Groups comprising 50 to 60 bovine heads each of the same sex, breed and approximate age were identified with eartags. The animals were weighed and a selection was made of three groups of 14 animals each such that in each group the average weight did not differ by more than 5 kg from the overall average weight and that the standard deviations of the average weights were substantially alike. Treatments were randomly assigned to each group, as follows:
Treatment 1: Each animal was administered the dose of the formulation of Example 1 corresponding to its weight.
Treatment 2: Each animal was administered a corresponding dose of a commercial ivermectin formulation.
Treatment 3: Each animal was administered a volume of solvent of the formulation of Example 1 in a dose corresponding to the dose it would receive of said formulation according to its weight.
All treatments were injected subcutaneously on the same day. Samples of 40 milliliters of blood were extracted from each animal into tubes labelled with each animal's number on the days indicated in Table I herein. In the case of Treatment 3 (control), blood samples were taken on the first day only, to make sure that none of the control animals had been injected with ivermectin by mistake. Samples of fecal matter were aseptically taken from each animal before the injections (Table I, second column) and on the same days the blood samples were taken.
The blood samples were left to coagulate, centrifuged and each subjected to a test to determine the amounts (in ng/ml) of ivermectin in serum according to J. Pivnichny et al, J. Pharm. Sci., p. 1,447, vol. 72 (1983). The individual results of each group were averaged and the average results tabulated in Table I. The fecal matter samples were counted for parasite eggs (per gramme). The averages of each treatment are tabulated in Table I.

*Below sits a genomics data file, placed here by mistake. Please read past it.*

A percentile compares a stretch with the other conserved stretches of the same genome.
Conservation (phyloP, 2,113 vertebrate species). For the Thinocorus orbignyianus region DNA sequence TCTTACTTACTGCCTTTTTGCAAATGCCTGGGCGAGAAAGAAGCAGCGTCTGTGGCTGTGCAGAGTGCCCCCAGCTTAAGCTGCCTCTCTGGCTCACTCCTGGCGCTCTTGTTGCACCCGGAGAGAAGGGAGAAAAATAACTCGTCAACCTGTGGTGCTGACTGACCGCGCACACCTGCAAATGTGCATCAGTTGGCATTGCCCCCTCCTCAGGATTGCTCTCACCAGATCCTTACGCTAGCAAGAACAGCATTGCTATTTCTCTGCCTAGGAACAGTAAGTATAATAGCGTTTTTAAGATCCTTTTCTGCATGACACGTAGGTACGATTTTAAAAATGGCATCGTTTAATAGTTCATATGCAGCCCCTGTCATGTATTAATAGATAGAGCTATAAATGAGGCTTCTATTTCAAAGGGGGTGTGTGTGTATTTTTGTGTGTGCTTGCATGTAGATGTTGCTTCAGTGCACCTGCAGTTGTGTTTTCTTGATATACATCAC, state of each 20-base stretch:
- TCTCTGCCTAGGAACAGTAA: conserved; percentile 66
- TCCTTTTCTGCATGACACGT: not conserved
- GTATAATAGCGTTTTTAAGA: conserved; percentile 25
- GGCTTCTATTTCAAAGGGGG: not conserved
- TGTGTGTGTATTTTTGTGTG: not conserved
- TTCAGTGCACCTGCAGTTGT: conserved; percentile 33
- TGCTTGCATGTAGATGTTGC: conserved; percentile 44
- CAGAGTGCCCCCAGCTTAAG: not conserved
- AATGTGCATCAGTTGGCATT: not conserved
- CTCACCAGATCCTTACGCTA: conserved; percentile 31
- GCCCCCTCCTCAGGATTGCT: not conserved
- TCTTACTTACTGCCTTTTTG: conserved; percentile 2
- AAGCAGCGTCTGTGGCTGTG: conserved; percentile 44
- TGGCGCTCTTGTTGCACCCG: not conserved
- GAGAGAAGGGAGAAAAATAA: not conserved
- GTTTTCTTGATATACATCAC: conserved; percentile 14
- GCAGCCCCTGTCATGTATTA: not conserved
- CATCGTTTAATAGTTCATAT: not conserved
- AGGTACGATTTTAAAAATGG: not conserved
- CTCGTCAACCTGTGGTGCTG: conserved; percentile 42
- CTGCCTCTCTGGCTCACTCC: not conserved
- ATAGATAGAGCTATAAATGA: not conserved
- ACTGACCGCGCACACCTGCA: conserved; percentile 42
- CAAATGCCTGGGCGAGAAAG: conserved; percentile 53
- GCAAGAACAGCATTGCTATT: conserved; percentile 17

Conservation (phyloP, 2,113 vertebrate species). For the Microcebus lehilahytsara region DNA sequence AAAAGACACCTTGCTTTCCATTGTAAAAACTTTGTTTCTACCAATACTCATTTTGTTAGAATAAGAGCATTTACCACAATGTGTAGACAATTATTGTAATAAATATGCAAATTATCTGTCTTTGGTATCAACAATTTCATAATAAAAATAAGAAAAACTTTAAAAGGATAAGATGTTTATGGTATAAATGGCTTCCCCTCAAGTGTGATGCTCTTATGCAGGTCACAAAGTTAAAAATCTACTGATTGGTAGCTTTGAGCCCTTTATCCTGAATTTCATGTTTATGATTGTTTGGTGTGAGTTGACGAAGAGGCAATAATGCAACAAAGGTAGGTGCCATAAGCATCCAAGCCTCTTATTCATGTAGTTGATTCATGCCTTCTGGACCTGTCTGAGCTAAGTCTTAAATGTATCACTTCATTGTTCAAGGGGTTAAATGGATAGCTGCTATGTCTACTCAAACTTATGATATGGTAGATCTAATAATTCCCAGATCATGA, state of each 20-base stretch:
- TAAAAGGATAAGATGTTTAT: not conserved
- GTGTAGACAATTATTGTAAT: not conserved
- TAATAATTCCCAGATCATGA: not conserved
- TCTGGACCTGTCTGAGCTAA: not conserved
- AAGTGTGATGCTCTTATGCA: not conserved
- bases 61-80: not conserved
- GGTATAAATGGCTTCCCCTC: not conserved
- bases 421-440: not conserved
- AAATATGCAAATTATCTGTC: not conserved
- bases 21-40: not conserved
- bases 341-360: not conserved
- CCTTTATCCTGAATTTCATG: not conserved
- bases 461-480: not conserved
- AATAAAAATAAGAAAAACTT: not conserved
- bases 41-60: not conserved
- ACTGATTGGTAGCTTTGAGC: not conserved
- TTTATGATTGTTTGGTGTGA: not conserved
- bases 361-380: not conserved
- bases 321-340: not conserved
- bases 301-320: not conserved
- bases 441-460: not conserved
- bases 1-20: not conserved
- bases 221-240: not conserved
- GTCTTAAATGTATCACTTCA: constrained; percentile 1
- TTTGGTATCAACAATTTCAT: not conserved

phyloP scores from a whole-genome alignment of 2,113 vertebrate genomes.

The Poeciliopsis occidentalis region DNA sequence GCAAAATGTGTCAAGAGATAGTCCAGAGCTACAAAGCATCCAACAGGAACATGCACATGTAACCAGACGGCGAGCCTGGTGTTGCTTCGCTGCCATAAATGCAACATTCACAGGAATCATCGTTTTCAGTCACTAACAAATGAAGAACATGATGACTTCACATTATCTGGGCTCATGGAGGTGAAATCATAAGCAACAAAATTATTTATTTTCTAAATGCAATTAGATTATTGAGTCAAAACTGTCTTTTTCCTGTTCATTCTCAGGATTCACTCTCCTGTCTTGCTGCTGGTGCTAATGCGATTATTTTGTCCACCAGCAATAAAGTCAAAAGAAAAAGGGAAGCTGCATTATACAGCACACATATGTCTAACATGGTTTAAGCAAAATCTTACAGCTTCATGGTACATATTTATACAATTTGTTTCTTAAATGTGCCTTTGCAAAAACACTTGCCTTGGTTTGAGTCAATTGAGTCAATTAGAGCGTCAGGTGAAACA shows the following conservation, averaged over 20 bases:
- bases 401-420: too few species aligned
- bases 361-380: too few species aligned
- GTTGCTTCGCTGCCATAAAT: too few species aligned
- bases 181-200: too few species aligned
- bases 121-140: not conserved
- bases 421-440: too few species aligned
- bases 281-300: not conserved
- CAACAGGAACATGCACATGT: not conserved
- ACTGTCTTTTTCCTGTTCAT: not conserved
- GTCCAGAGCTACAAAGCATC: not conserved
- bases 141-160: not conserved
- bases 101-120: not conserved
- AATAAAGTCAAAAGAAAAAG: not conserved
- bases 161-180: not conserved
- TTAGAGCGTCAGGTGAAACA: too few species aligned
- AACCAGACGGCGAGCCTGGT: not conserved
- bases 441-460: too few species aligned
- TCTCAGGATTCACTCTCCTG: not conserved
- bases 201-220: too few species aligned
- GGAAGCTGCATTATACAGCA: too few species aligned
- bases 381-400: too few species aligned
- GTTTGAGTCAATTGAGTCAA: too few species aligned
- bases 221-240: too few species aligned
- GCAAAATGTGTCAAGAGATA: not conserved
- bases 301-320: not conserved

TABLE I__________________________________________________________________________Day: Pre inj. 1 5 10 15 20 30 40 50 60 70 80 90__________________________________________________________________________Treatment 1Ivermectin: 70 40 20 12 10 7 5 95 70 15 3 0Eggs/gram: 335 33 4 2 0 0 0 0 2 0 0 0 12Treatment 2Ivermectin: 102 32 14 3 6 0 0 0 0 0 0 0Eggs/gram: 227 15 4 2 0 0 0 10 7 39 70 101 180Treatment 3Ivermectin: 0Eggs: 192 180 201 217 320 208 185 300 395 327 405 372 383__________________________________________________________________________
3 grammes of DL-lactide-co-glycolide having a molecular weight of 7,000 and 0.75 grammes of ivermectin were dissolved in 60 milliliters of methylene chloride. The resulting solution was slowly dripped into a solution of 2.03 grammes of polyvynilic alcohol in 750 milliliters of distilled water, strongly stirred with a palette-type stirrer at 250 RPM. Stirring was continued for six hours while the solution was exposed to an air current at 28° to 45° C. generated by a blower having a heater resistor. Once this period was over, the suspension was left to sediment and the microspheres were filtered and dried in a vacuum.
A formulation was prepared suspending a number of microspheres worth 20 milligrammes of ivermectin in each milliliter of a solution of ivermectin at 2% in propyleneglycol.
Field Test of the formulation expressed in Example 3.
The field test was carried out on a group of Aberdeen Angus calves weighing an average of 200 kg. The formulation of Example 3 was injected in each animal at the rate of 1 milliliter per 100 kg of animal weight.
The results are set out in Table II hereinbelow (wherein the amount of ivermectin is indicated in ng/ml of blood and parasite eggs in quantity per gramme of dung).
TABLE II__________________________________________________________________________Day: Pre inj. 1 5 10 15 20 30 40 50 60 70 80 90__________________________________________________________________________Ivermectin: 50 30 17 10 4 0 0 12 109 66 30 9Eggs/gram: 447 230 3 4 0 0 0 6 4 0 0 4 0__________________________________________________________________________